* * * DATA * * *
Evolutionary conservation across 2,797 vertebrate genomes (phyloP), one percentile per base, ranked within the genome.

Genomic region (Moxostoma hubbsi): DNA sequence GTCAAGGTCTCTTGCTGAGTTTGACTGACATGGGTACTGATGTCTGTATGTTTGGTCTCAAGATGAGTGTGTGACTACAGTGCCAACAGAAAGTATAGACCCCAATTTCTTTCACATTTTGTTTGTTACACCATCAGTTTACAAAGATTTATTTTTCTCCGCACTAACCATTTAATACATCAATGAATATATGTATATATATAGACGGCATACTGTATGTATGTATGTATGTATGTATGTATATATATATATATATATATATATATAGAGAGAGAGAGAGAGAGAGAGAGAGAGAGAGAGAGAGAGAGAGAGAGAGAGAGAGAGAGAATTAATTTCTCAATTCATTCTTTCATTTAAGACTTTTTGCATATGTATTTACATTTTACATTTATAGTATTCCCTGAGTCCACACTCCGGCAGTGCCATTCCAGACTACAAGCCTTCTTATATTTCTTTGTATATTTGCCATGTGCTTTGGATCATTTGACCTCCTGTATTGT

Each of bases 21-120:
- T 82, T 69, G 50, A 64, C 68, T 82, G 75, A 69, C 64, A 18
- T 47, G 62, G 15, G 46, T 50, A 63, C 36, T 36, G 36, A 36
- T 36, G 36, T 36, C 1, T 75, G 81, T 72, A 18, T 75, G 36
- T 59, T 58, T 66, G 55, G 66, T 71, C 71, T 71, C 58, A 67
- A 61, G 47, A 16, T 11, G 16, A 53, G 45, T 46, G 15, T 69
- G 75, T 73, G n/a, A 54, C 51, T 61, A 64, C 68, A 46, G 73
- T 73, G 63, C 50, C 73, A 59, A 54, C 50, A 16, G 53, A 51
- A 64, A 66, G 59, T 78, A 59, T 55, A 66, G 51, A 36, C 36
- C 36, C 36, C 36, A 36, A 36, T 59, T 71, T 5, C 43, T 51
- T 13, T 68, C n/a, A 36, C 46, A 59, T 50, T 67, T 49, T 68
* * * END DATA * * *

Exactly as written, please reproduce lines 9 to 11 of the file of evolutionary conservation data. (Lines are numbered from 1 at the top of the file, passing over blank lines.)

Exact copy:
- G 75, T 73, G n/a, A 54, C 51, T 61, A 64, C 68, A 46, G 73
- T 73, G 63, C 50, C 73, A 59, A 54, C 50, A 16, G 53, A 51
- A 64, A 66, G 59, T 78, A 59, T 55, A 66, G 51, A 36, C 36